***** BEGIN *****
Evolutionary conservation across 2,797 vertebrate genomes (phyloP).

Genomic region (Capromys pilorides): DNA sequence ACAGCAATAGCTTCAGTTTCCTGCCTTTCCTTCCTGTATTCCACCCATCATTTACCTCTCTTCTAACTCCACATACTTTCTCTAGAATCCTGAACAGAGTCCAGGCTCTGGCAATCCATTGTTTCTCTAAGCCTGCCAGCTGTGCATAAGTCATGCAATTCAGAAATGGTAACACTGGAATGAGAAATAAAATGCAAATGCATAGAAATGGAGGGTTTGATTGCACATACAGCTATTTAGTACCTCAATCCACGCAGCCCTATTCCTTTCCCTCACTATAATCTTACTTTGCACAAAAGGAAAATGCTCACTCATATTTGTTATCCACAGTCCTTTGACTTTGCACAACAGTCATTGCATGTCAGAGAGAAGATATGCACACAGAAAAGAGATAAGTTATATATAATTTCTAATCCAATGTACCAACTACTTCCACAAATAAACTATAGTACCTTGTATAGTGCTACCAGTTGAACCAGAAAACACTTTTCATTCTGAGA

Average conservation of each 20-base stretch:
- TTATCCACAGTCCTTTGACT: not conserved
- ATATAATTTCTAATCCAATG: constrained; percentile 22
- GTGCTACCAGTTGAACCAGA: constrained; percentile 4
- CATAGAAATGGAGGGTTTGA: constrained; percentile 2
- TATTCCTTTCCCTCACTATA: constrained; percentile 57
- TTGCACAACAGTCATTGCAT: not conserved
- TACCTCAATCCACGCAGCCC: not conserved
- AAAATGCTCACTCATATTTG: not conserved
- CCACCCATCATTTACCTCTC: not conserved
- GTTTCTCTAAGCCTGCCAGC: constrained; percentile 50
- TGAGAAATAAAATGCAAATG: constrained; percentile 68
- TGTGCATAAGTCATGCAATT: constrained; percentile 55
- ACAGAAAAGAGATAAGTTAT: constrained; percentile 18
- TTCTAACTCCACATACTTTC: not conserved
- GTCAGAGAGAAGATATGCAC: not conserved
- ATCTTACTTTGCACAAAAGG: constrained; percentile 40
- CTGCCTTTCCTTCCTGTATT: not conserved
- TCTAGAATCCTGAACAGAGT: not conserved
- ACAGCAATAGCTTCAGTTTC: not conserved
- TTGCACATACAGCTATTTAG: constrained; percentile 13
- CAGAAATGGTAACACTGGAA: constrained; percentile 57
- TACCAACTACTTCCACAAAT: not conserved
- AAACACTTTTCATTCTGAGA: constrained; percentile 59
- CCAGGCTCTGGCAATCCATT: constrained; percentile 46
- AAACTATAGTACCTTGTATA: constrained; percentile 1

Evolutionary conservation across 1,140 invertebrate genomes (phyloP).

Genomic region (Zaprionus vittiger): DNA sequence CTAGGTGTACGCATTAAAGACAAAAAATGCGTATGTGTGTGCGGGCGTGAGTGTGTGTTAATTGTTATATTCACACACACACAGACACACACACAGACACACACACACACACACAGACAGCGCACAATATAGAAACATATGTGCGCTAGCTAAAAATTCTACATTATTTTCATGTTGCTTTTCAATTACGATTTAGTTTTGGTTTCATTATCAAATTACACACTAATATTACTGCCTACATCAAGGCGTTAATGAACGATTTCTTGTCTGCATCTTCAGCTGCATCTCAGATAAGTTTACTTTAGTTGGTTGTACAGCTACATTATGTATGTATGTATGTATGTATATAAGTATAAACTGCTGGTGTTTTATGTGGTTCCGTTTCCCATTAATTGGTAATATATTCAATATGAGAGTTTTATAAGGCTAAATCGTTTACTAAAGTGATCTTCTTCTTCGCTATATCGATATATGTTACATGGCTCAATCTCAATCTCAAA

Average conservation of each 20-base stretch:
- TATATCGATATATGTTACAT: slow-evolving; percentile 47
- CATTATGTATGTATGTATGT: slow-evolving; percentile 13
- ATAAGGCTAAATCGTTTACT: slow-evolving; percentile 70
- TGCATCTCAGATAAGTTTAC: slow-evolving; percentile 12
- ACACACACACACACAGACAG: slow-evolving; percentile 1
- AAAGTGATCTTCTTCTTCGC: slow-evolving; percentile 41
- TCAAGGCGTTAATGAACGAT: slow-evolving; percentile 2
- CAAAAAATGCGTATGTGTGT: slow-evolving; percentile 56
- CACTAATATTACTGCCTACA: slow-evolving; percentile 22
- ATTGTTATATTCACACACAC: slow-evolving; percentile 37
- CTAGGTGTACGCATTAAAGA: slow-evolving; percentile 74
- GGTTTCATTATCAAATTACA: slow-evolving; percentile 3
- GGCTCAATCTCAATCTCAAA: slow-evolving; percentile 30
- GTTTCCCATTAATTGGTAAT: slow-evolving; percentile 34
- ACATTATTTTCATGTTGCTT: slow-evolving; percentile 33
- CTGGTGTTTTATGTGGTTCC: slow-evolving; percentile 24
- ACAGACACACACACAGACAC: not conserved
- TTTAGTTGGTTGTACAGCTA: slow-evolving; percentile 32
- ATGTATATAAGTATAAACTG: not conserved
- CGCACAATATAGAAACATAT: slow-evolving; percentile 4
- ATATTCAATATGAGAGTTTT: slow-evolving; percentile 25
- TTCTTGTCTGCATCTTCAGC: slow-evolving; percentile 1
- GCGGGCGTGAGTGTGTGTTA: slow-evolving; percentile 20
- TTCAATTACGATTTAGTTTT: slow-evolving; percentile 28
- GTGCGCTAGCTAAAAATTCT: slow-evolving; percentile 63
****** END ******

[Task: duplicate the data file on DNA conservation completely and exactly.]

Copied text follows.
Evolutionary conservation across 2,797 vertebrate genomes (phyloP).

Genomic region (Capromys pilorides): DNA sequence ACAGCAATAGCTTCAGTTTCCTGCCTTTCCTTCCTGTATTCCACCCATCATTTACCTCTCTTCTAACTCCACATACTTTCTCTAGAATCCTGAACAGAGTCCAGGCTCTGGCAATCCATTGTTTCTCTAAGCCTGCCAGCTGTGCATAAGTCATGCAATTCAGAAATGGTAACACTGGAATGAGAAATAAAATGCAAATGCATAGAAATGGAGGGTTTGATTGCACATACAGCTATTTAGTACCTCAATCCACGCAGCCCTATTCCTTTCCCTCACTATAATCTTACTTTGCACAAAAGGAAAATGCTCACTCATATTTGTTATCCACAGTCCTTTGACTTTGCACAACAGTCATTGCATGTCAGAGAGAAGATATGCACACAGAAAAGAGATAAGTTATATATAATTTCTAATCCAATGTACCAACTACTTCCACAAATAAACTATAGTACCTTGTATAGTGCTACCAGTTGAACCAGAAAACACTTTTCATTCTGAGA

Average conservation of each 20-base stretch:
- TTATCCACAGTCCTTTGACT: not conserved
- ATATAATTTCTAATCCAATG: constrained; percentile 22
- GTGCTACCAGTTGAACCAGA: constrained; percentile 4
- CATAGAAATGGAGGGTTTGA: constrained; percentile 2
- TATTCCTTTCCCTCACTATA: constrained; percentile 57
- TTGCACAACAGTCATTGCAT: not conserved
- TACCTCAATCCACGCAGCCC: not conserved
- AAAATGCTCACTCATATTTG: not conserved
- CCACCCATCATTTACCTCTC: not conserved
- GTTTCTCTAAGCCTGCCAGC: constrained; percentile 50
- TGAGAAATAAAATGCAAATG: constrained; percentile 68
- TGTGCATAAGTCATGCAATT: constrained; percentile 55
- ACAGAAAAGAGATAAGTTAT: constrained; percentile 18
- TTCTAACTCCACATACTTTC: not conserved
- GTCAGAGAGAAGATATGCAC: not conserved
- ATCTTACTTTGCACAAAAGG: constrained; percentile 40
- CTGCCTTTCCTTCCTGTATT: not conserved
- TCTAGAATCCTGAACAGAGT: not conserved
- ACAGCAATAGCTTCAGTTTC: not conserved
- TTGCACATACAGCTATTTAG: constrained; percentile 13
- CAGAAATGGTAACACTGGAA: constrained; percentile 57
- TACCAACTACTTCCACAAAT: not conserved
- AAACACTTTTCATTCTGAGA: constrained; percentile 59
- CCAGGCTCTGGCAATCCATT: constrained; percentile 46
- AAACTATAGTACCTTGTATA: constrained; percentile 1

Evolutionary conservation across 1,140 invertebrate genomes (phyloP).

Genomic region (Zaprionus vittiger): DNA sequence CTAGGTGTACGCATTAAAGACAAAAAATGCGTATGTGTGTGCGGGCGTGAGTGTGTGTTAATTGTTATATTCACACACACACAGACACACACACAGACACACACACACACACACAGACAGCGCACAATATAGAAACATATGTGCGCTAGCTAAAAATTCTACATTATTTTCATGTTGCTTTTCAATTACGATTTAGTTTTGGTTTCATTATCAAATTACACACTAATATTACTGCCTACATCAAGGCGTTAATGAACGATTTCTTGTCTGCATCTTCAGCTGCATCTCAGATAAGTTTACTTTAGTTGGTTGTACAGCTACATTATGTATGTATGTATGTATGTATATAAGTATAAACTGCTGGTGTTTTATGTGGTTCCGTTTCCCATTAATTGGTAATATATTCAATATGAGAGTTTTATAAGGCTAAATCGTTTACTAAAGTGATCTTCTTCTTCGCTATATCGATATATGTTACATGGCTCAATCTCAATCTCAAA

Average conservation of each 20-base stretch:
- TATATCGATATATGTTACAT: slow-evolving; percentile 47
- CATTATGTATGTATGTATGT: slow-evolving; percentile 13
- ATAAGGCTAAATCGTTTACT: slow-evolving; percentile 70
- TGCATCTCAGATAAGTTTAC: slow-evolving; percentile 12
- ACACACACACACACAGACAG: slow-evolving; percentile 1
- AAAGTGATCTTCTTCTTCGC: slow-evolving; percentile 41
- TCAAGGCGTTAATGAACGAT: slow-evolving; percentile 2
- CAAAAAATGCGTATGTGTGT: slow-evolving; percentile 56
- CACTAATATTACTGCCTACA: slow-evolving; percentile 22
- ATTGTTATATTCACACACAC: slow-evolving; percentile 37
- CTAGGTGTACGCATTAAAGA: slow-evolving; percentile 74
- GGTTTCATTATCAAATTACA: slow-evolving; percentile 3
- GGCTCAATCTCAATCTCAAA: slow-evolving; percentile 30
- GTTTCCCATTAATTGGTAAT: slow-evolving; percentile 34
- ACATTATTTTCATGTTGCTT: slow-evolving; percentile 33
- CTGGTGTTTTATGTGGTTCC: slow-evolving; percentile 24
- ACAGACACACACACAGACAC: not conserved
- TTTAGTTGGTTGTACAGCTA: slow-evolving; percentile 32
- ATGTATATAAGTATAAACTG: not conserved
- CGCACAATATAGAAACATAT: slow-evolving; percentile 4
- ATATTCAATATGAGAGTTTT: slow-evolving; percentile 25
- TTCTTGTCTGCATCTTCAGC: slow-evolving; percentile 1
- GCGGGCGTGAGTGTGTGTTA: slow-evolving; percentile 20
- TTCAATTACGATTTAGTTTT: slow-evolving; percentile 28
- GTGCGCTAGCTAAAAATTCT: slow-evolving; percentile 63